May 06

The best teacher in history

Ask most successful people if a single teacher had had a profound effect on them and you'll undoubtedly receive a resounding "Yes!"

Fowler_boatIn my case, that teacher was William M. Fowler, Jr., Distinguished Professor of History, at  Northeastern University, (pictured left.)

Here's what made Fowler so instrumental in my future success:

1) He brought classroom lectures to life. Whether it was discussing the deadlocked 1876 presidential election between Samuel J. Tilden and Rutherford B. Hayes or the rise of Marat and Robespierre in revolutionary France, Fowler BECAME those protagonists. He literally took on their personas and acted as he believed they had in the heat of the moment. It was spellbinding to say the least.

2) He was entirely accessible and welcomed commentary. So, instead of waiting for questions at the end of a lecture, Fowler would pause, mid sentence, and say something like, "Mr. Cody, is there something about what Samuel Tilden just said that concerns you?"For a shy, introverted student who had never been encouraged to participate in classroom discussion in grammar or high school, Fowler's 'method' provided me with a safety net with which to begin voicing my views in public.

3.) He encouraged and rewarded creativity. For one final exam, he asked us to imagine three great figures from the Civil War getting together and discussing the political scene of the late 1970s. I had a blast creating a two-act play featuring dialogue from Frederick Douglass, Robert E. Lee and Abraham Lincoln positing their views of then President Jimmy Carter's response to the Iran Hostage Crisis. I was thrilled with the A-plus grade I received and still have the little blue exam book in my files.

Fowler's impact on me was enormous. I entered the workforce confident of my views and unafraid to speak up in a Hill & Knowlton conference room crowded with far older, much more seasoned PR professionals.

I don't know a better way to thank Professor Fowler than to dedicate this blog to him. Oh, and by the way, if you have a story about a teacher who made a huge difference in your life, please share it on the Repman blog. It's not a stretch to say that without Fowler, there'd be no Repman (which may, or may not, be a good thing).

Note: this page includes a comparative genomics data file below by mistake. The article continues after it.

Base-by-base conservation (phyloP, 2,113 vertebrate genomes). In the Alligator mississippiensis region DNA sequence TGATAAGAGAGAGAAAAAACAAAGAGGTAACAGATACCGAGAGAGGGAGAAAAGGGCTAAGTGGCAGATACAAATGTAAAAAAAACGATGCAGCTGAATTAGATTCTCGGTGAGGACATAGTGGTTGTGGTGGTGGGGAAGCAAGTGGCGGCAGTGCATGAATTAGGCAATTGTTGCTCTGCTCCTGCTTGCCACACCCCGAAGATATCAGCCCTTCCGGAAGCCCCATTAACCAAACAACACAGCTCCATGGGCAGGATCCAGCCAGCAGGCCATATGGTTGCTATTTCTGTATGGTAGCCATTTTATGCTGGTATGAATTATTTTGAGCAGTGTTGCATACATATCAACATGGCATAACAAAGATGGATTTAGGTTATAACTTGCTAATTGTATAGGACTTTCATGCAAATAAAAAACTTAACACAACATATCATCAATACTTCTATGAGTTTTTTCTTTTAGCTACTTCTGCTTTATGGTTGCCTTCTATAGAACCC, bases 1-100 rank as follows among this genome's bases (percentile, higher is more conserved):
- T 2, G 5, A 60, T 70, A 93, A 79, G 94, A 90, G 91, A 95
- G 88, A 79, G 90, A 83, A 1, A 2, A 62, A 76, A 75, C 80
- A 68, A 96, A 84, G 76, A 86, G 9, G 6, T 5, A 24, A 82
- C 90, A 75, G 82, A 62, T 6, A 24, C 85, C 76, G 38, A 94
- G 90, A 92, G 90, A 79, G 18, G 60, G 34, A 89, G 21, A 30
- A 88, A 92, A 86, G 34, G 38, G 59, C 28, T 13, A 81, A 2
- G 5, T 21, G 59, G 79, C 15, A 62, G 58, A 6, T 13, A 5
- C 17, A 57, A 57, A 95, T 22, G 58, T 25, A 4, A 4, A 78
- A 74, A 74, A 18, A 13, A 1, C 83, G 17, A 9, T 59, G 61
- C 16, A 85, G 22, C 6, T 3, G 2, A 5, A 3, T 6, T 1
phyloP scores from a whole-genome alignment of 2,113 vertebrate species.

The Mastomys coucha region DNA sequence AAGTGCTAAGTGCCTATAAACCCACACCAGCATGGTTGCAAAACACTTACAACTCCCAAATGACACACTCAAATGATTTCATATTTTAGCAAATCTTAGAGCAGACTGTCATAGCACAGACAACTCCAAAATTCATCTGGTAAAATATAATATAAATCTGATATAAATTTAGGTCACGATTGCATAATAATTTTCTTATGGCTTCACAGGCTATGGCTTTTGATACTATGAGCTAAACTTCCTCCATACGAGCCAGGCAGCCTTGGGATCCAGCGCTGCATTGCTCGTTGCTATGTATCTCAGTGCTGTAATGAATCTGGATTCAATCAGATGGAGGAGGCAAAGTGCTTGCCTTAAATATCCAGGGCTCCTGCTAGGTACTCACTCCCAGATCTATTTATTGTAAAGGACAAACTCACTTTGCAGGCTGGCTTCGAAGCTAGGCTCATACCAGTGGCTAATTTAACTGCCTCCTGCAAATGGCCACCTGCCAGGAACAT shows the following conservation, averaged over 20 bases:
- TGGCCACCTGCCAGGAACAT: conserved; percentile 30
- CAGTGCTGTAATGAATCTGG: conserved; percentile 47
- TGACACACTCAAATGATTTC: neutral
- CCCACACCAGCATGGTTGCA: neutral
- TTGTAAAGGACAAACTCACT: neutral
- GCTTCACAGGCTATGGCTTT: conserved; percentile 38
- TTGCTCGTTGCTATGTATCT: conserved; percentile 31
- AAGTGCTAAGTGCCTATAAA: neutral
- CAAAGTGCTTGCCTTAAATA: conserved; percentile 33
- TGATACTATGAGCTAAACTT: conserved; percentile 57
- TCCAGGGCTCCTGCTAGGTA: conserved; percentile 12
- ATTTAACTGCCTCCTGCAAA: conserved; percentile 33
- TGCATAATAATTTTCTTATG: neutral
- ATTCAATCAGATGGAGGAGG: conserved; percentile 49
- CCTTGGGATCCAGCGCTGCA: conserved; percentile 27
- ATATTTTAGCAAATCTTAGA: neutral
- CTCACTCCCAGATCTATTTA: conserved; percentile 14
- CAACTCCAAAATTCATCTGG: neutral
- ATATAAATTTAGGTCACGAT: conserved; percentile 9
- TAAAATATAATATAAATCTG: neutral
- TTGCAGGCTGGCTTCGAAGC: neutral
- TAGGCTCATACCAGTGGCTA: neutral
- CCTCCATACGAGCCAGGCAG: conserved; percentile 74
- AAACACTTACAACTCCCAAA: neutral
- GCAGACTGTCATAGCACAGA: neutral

Mar 14

And Gettysburg citizens should be proud of their contributions to the oil and gas sector

Like the late, great Wall Street firm, Merrill Lynch, Tea Party candidates are a breed apart. They provide a steady stream of malaprops, mangled grammar and misinformation that make me laugh, cry and sigh.

The latest Tea Partier to demonstrate an utter lack of knowledge about U.S. history is Michele Bachmann.

Speaking before a group of supporters in Concord, New Hampshire, Ms. Bachmann praised them for living on the hallowed ground where the fabled “shot heard 'round the world” was fired. There was only one thing wrong with her comment. Bachmann was in the wrong state. The opening salvos that touched off the American Revolution were fired in Lexington and Concord, Massachusetts, not New Hampshire. Oh well, who cares about a minor thing like historical accuracy when one is a high-profile, elected official advocating for the  dismemberment of, among other things, the Corporation for Public Broadcasting (which provides American citizens with the type of daily information necessary to learn such tidbits as where this country of ours  began.)?

But, far be it from Tea Party types such as Bachmann, Christine O'Donnell and Alaska's momma grizzly to let things like facts and figures get in their way. Since they believe they're re-writing history, why should they need to learn it in the first place? And, why stop with things like misunderstanding the First Amendment (O'Donnell), or, being unable to name one newspaper she'd recently read or Ms. Bachman's geographic blunder?